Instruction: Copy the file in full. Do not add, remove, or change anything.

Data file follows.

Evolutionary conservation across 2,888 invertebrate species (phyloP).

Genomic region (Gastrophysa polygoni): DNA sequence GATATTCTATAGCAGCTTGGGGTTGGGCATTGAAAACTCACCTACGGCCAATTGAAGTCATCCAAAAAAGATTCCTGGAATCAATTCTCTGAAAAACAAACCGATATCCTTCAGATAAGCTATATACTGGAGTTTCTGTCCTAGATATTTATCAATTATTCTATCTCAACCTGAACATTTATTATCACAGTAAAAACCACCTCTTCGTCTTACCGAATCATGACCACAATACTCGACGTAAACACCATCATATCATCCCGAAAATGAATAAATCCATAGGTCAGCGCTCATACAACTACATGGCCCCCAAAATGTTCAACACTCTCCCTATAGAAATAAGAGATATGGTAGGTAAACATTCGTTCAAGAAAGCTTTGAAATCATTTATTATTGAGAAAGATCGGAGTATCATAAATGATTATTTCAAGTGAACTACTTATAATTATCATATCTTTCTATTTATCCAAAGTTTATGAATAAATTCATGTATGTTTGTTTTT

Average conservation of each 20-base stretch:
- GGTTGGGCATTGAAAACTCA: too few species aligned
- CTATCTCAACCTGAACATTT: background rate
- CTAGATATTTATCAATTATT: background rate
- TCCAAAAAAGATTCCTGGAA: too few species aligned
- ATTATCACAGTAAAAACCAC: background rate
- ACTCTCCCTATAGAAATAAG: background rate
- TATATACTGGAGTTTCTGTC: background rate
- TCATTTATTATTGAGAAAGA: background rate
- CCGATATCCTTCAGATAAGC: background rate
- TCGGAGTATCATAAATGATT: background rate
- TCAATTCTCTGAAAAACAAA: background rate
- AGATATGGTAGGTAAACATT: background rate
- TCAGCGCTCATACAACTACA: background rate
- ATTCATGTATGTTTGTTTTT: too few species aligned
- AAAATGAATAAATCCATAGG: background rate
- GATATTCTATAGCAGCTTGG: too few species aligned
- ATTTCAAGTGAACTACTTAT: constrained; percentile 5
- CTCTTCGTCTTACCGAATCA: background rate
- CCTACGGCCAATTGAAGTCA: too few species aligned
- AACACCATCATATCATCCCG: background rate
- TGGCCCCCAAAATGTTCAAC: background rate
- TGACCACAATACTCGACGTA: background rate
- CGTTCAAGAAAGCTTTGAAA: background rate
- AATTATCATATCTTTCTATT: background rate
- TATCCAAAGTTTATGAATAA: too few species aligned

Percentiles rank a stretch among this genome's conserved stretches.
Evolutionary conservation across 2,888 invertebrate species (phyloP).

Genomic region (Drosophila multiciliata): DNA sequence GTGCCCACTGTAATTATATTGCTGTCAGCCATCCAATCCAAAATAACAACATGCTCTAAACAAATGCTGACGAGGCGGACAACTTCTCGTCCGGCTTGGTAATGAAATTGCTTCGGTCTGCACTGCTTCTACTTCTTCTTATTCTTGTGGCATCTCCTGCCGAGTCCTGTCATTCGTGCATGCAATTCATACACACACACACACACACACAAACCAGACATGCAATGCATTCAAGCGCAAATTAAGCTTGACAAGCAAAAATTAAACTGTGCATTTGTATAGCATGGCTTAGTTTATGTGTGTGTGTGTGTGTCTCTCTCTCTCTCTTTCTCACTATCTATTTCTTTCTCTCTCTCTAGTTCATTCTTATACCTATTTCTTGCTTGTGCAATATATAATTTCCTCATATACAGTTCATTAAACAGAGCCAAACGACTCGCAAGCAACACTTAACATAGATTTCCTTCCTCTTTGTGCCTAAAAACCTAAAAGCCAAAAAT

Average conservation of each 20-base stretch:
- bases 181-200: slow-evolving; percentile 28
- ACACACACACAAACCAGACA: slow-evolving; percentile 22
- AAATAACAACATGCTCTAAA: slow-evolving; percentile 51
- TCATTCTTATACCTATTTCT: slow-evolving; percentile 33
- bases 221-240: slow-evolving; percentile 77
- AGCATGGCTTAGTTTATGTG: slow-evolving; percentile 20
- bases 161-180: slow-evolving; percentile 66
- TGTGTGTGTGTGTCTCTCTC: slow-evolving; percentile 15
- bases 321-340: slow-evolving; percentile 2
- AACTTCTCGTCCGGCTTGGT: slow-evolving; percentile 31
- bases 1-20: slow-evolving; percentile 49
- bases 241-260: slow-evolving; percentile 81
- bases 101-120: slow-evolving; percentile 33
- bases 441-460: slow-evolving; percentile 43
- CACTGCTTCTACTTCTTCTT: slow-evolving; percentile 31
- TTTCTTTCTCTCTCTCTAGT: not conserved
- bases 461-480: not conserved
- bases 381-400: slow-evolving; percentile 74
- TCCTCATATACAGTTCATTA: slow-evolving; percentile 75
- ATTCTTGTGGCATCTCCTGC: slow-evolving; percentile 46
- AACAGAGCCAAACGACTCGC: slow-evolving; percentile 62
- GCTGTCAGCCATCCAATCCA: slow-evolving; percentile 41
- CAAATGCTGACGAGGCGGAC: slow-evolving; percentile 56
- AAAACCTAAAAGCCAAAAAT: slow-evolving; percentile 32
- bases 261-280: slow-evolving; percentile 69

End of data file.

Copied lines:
Evolutionary conservation across 2,888 invertebrate species (phyloP).

Genomic region (Gastrophysa polygoni): DNA sequence GATATTCTATAGCAGCTTGGGGTTGGGCATTGAAAACTCACCTACGGCCAATTGAAGTCATCCAAAAAAGATTCCTGGAATCAATTCTCTGAAAAACAAACCGATATCCTTCAGATAAGCTATATACTGGAGTTTCTGTCCTAGATATTTATCAATTATTCTATCTCAACCTGAACATTTATTATCACAGTAAAAACCACCTCTTCGTCTTACCGAATCATGACCACAATACTCGACGTAAACACCATCATATCATCCCGAAAATGAATAAATCCATAGGTCAGCGCTCATACAACTACATGGCCCCCAAAATGTTCAACACTCTCCCTATAGAAATAAGAGATATGGTAGGTAAACATTCGTTCAAGAAAGCTTTGAAATCATTTATTATTGAGAAAGATCGGAGTATCATAAATGATTATTTCAAGTGAACTACTTATAATTATCATATCTTTCTATTTATCCAAAGTTTATGAATAAATTCATGTATGTTTGTTTTT

Average conservation of each 20-base stretch:
- GGTTGGGCATTGAAAACTCA: too few species aligned
- CTATCTCAACCTGAACATTT: background rate
- CTAGATATTTATCAATTATT: background rate
- TCCAAAAAAGATTCCTGGAA: too few species aligned
- ATTATCACAGTAAAAACCAC: background rate
- ACTCTCCCTATAGAAATAAG: background rate
- TATATACTGGAGTTTCTGTC: background rate
- TCATTTATTATTGAGAAAGA: background rate
- CCGATATCCTTCAGATAAGC: background rate
- TCGGAGTATCATAAATGATT: background rate
- TCAATTCTCTGAAAAACAAA: background rate
- AGATATGGTAGGTAAACATT: background rate
- TCAGCGCTCATACAACTACA: background rate
- ATTCATGTATGTTTGTTTTT: too few species aligned
- AAAATGAATAAATCCATAGG: background rate
- GATATTCTATAGCAGCTTGG: too few species aligned
- ATTTCAAGTGAACTACTTAT: constrained; percentile 5
- CTCTTCGTCTTACCGAATCA: background rate
- CCTACGGCCAATTGAAGTCA: too few species aligned
- AACACCATCATATCATCCCG: background rate
- TGGCCCCCAAAATGTTCAAC: background rate
- TGACCACAATACTCGACGTA: background rate
- CGTTCAAGAAAGCTTTGAAA: background rate
- AATTATCATATCTTTCTATT: background rate
- TATCCAAAGTTTATGAATAA: too few species aligned

Percentiles rank a stretch among this genome's conserved stretches.
Evolutionary conservation across 2,888 invertebrate species (phyloP).

Genomic region (Drosophila multiciliata): DNA sequence GTGCCCACTGTAATTATATTGCTGTCAGCCATCCAATCCAAAATAACAACATGCTCTAAACAAATGCTGACGAGGCGGACAACTTCTCGTCCGGCTTGGTAATGAAATTGCTTCGGTCTGCACTGCTTCTACTTCTTCTTATTCTTGTGGCATCTCCTGCCGAGTCCTGTCATTCGTGCATGCAATTCATACACACACACACACACACACAAACCAGACATGCAATGCATTCAAGCGCAAATTAAGCTTGACAAGCAAAAATTAAACTGTGCATTTGTATAGCATGGCTTAGTTTATGTGTGTGTGTGTGTGTCTCTCTCTCTCTCTTTCTCACTATCTATTTCTTTCTCTCTCTCTAGTTCATTCTTATACCTATTTCTTGCTTGTGCAATATATAATTTCCTCATATACAGTTCATTAAACAGAGCCAAACGACTCGCAAGCAACACTTAACATAGATTTCCTTCCTCTTTGTGCCTAAAAACCTAAAAGCCAAAAAT

Average conservation of each 20-base stretch:
- bases 181-200: slow-evolving; percentile 28
- ACACACACACAAACCAGACA: slow-evolving; percentile 22
- AAATAACAACATGCTCTAAA: slow-evolving; percentile 51
- TCATTCTTATACCTATTTCT: slow-evolving; percentile 33
- bases 221-240: slow-evolving; percentile 77
- AGCATGGCTTAGTTTATGTG: slow-evolving; percentile 20
- bases 161-180: slow-evolving; percentile 66
- TGTGTGTGTGTGTCTCTCTC: slow-evolving; percentile 15
- bases 321-340: slow-evolving; percentile 2
- AACTTCTCGTCCGGCTTGGT: slow-evolving; percentile 31
- bases 1-20: slow-evolving; percentile 49
- bases 241-260: slow-evolving; percentile 81
- bases 101-120: slow-evolving; percentile 33
- bases 441-460: slow-evolving; percentile 43
- CACTGCTTCTACTTCTTCTT: slow-evolving; percentile 31
- TTTCTTTCTCTCTCTCTAGT: not conserved
- bases 461-480: not conserved
- bases 381-400: slow-evolving; percentile 74
- TCCTCATATACAGTTCATTA: slow-evolving; percentile 75
- ATTCTTGTGGCATCTCCTGC: slow-evolving; percentile 46
- AACAGAGCCAAACGACTCGC: slow-evolving; percentile 62
- GCTGTCAGCCATCCAATCCA: slow-evolving; percentile 41
- CAAATGCTGACGAGGCGGAC: slow-evolving; percentile 56
- AAAACCTAAAAGCCAAAAAT: slow-evolving; percentile 32
- bases 261-280: slow-evolving; percentile 69